Paul Taylor, a Cambridge University academic with an expertise in artificial intelligence, speech synthesis and machine learning, started working on the system, called Vault OS, two years ago in a basement in London's district, known for being a tech start-up hub.
Blockchain technology has captured the imagination of the financial industry, with advocates saying it has the potential to shake up how markets operate. The technology, which underpins the digital currency Bitcoin, creates a shared database in which participants can trace every transaction ever made.
The ledger is tamper-proof and transparent, meaning that transactions can be processed without the need for third-party verification.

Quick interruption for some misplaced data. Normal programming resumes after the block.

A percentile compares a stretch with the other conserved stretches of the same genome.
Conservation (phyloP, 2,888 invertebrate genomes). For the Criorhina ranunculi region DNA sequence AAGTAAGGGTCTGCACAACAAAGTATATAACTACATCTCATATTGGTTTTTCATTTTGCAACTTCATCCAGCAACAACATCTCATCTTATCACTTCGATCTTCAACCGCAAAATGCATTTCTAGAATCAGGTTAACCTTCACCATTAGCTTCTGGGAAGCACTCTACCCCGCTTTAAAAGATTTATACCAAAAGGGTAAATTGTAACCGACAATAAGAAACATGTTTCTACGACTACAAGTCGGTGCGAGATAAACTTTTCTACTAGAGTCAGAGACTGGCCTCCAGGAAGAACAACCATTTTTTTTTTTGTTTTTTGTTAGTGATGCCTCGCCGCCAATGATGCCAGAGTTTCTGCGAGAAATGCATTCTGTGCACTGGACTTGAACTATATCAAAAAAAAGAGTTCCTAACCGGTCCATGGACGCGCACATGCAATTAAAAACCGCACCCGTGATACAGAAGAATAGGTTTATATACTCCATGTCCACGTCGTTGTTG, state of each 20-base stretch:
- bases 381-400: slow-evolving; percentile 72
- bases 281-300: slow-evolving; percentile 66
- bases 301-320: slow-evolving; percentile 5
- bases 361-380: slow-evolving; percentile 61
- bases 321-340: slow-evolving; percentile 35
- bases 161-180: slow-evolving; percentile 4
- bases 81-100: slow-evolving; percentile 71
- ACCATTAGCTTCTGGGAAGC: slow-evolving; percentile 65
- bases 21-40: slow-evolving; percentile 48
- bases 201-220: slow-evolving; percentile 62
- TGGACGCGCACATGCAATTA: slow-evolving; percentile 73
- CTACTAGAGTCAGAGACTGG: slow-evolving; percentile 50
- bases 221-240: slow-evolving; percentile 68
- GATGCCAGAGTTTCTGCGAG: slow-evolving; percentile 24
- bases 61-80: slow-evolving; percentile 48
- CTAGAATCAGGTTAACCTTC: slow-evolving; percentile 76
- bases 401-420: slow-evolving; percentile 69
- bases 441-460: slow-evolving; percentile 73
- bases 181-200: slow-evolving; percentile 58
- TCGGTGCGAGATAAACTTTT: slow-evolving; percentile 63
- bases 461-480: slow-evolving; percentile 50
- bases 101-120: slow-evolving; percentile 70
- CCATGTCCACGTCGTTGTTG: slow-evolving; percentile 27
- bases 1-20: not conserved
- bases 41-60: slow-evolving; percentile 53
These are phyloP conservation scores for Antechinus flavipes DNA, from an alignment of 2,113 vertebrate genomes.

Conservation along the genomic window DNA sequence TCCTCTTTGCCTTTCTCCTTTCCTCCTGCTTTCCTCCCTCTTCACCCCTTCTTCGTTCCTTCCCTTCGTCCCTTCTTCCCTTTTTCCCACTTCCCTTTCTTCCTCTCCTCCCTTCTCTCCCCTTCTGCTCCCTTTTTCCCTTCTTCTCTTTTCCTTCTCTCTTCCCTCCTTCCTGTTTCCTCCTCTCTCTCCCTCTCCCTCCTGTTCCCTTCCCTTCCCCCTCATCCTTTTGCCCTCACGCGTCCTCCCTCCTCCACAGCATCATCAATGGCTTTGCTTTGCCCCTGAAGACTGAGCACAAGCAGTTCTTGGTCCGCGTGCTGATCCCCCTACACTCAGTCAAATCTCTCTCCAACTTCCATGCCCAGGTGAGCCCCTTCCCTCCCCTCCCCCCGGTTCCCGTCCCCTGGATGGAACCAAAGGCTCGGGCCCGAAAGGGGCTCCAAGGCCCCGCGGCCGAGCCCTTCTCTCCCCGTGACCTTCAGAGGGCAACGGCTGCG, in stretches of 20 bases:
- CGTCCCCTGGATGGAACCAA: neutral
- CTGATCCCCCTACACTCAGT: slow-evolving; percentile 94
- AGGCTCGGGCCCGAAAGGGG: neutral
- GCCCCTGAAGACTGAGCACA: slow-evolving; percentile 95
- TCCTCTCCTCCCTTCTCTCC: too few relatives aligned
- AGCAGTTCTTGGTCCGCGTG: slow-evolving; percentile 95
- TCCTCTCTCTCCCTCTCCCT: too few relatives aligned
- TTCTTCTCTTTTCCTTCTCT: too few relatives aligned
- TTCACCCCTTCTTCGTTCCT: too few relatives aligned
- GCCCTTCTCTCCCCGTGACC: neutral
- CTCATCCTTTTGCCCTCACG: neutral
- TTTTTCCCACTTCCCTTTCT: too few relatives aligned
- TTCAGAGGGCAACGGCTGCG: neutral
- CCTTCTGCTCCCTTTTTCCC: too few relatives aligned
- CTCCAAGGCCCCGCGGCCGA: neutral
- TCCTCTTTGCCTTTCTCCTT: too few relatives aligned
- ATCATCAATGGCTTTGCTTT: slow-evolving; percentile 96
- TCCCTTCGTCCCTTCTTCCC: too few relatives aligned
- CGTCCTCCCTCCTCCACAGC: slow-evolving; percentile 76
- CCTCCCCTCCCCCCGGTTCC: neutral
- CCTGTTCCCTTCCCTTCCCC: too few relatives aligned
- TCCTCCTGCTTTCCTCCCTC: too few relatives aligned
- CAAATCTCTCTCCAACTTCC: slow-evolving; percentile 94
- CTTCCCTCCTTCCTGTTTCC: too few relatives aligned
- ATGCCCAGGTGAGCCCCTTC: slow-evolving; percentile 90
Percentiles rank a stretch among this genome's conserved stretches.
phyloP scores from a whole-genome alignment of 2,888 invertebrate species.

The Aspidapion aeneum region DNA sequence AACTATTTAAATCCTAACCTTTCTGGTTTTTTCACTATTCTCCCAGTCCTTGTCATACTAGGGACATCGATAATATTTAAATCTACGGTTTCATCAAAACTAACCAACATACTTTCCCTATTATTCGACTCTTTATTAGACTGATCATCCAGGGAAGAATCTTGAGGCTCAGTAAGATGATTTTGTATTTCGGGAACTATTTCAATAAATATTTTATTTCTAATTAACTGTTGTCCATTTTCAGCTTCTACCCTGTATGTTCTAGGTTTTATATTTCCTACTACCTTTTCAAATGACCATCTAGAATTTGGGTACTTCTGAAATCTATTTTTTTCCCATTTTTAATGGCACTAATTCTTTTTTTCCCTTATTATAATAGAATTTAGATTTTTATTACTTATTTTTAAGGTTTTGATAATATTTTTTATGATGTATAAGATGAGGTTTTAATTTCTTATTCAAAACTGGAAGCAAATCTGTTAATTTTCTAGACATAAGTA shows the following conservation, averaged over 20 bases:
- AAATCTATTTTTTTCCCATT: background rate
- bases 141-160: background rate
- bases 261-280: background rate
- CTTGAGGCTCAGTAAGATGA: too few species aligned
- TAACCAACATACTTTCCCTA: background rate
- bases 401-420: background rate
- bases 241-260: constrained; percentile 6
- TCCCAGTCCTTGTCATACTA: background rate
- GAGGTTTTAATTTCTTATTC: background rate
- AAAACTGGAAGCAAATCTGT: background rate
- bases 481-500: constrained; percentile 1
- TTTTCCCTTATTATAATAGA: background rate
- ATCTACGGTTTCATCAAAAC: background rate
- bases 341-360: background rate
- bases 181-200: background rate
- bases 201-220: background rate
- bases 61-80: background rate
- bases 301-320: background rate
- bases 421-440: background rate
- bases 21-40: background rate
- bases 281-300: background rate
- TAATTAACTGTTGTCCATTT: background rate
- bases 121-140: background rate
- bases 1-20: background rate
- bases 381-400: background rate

"Most of the banks are using systems that were written in the 80s and 90s, and they just are not ready for the security-conscious internet app age at all," Taylor told Reuters. "What the blockchain does is provide a very secure way of storing transactions."
The system also negates the need for costly in-house data centres, as it uses cloud-based systems, which banks can use on a "pay-as-you-go" basis, which means that there is no single point of failure.
Taylor said major high-street banks were spending around a billion pounds ($1.3 billion) a year on computer technology, much of which he said was being used for propping up the current "legacy" systems rather than on any innovative technology.
Blockchain is still a nascent technology and is reckoned to still be five to ten years away from widespread adoption. Its reputation has suffered somewhat from its association with bitcoin, which has seen several company failures, including Tokyo-based exchange Mt. Gox filing for bankruptcy and leaving investors approximately $500 million in the red.
The startup has been working with about ten banks, Taylor said, at least one of which would be starting a trial using the new system in August. He expects the system to be up-and-running within about a year.
© Thomson Reuters 2016